When it comes to designing logos, your graphic designer may provide you with samples in both a ‘Vector’ and ‘Raster’ format. So what’s the difference between a vector logo and a raster logo? In this article, we attempt to explain exactly that and also highlight each of their pros and cons.
Vector files such as PDF, AI, and EPS render an image using complex mathematical algorithms of points and lines. Since the rendered image or logo is not pixel-based, the biggest advantage a vector format offers is that the said image can be infinitely scaled without it losing its quality or having changes to its file size. They are also easier to export; being very easy to transform into other formats. Furthermore, since images are defined by mathematical calculations instead of pixels, vector files also generally tend to be smaller in size than their raster counterparts.
While this would make vector sound like objectively the better logo format to choose, there are some limitations that restrict its usage. One is the complex images such as photographs can be very hard to vectorize and the result can often be unsatisfactory. Another is that the rendering process gets slower and uses more memory the more data you have. In the case of more complex images, it may even take hours for it to render to print size.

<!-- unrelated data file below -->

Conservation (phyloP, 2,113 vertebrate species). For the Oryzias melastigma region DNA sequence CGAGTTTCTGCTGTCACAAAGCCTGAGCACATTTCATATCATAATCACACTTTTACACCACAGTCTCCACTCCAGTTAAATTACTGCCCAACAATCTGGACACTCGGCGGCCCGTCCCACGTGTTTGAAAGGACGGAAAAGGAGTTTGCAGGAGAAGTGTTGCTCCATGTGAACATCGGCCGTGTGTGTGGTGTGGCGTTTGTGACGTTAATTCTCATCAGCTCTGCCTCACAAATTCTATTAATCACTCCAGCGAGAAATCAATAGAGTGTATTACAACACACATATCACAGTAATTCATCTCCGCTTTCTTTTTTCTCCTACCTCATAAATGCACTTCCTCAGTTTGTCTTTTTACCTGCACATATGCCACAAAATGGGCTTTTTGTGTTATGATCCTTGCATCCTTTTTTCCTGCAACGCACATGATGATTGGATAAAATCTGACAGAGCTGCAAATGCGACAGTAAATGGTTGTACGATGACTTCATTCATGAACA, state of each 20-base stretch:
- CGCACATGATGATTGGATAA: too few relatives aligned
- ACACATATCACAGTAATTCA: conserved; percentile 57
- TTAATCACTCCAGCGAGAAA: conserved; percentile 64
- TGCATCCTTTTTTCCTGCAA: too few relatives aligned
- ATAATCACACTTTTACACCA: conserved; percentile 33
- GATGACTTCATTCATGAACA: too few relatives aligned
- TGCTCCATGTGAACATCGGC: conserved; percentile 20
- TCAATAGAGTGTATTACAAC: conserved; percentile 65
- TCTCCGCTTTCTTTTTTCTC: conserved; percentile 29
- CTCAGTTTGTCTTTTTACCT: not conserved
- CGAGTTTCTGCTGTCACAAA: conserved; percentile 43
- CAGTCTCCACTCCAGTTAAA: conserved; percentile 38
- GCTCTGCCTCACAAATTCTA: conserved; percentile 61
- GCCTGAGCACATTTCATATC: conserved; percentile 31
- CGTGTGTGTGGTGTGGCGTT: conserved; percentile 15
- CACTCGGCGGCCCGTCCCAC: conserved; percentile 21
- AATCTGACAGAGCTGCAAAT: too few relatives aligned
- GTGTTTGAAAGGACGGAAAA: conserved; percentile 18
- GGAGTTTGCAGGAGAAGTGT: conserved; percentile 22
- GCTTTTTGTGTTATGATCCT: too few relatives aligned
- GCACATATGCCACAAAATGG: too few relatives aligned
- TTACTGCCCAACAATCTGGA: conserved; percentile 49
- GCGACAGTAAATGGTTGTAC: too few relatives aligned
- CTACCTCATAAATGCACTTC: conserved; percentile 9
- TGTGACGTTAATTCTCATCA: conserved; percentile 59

Most people are quite familiar with raster formats such as JPEG, PNG, and GIF. Images and logos in this format are pixel-based and hence, have limitations to how much you can scale them before you see a noticeable decline in quality. Additionally, changing a file from a raster format to another one can be a very tricky process.
Designing images and logos in the raster does have its advantages. The most important is that rendering and manipulating images are both faster and easier. Working in the raster format is also more intuitive as it approximates how real-world mediums work. And, unlike vector, you don’t require dedicated software for producing logos and images in raster.
Which is Best for Designing Logos?
Since logos tend to be relatively simple images and a high degree of flexibility is required while working on them or employing them for use in other formats, going with vector is arguably the better choice.
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We don't make what we do complicated, we just do it ...
and do it well.
Being in the design business for over 30 years, we've used many kinds of software and hardware, from Microsoft Publisher to Indesign. The freeware NVU to Joomla. From the old typesetting machines to a full-blown four-color press. This isn't complicated. Just as a mechanic uses the basic tools with a few exceptions, so do we.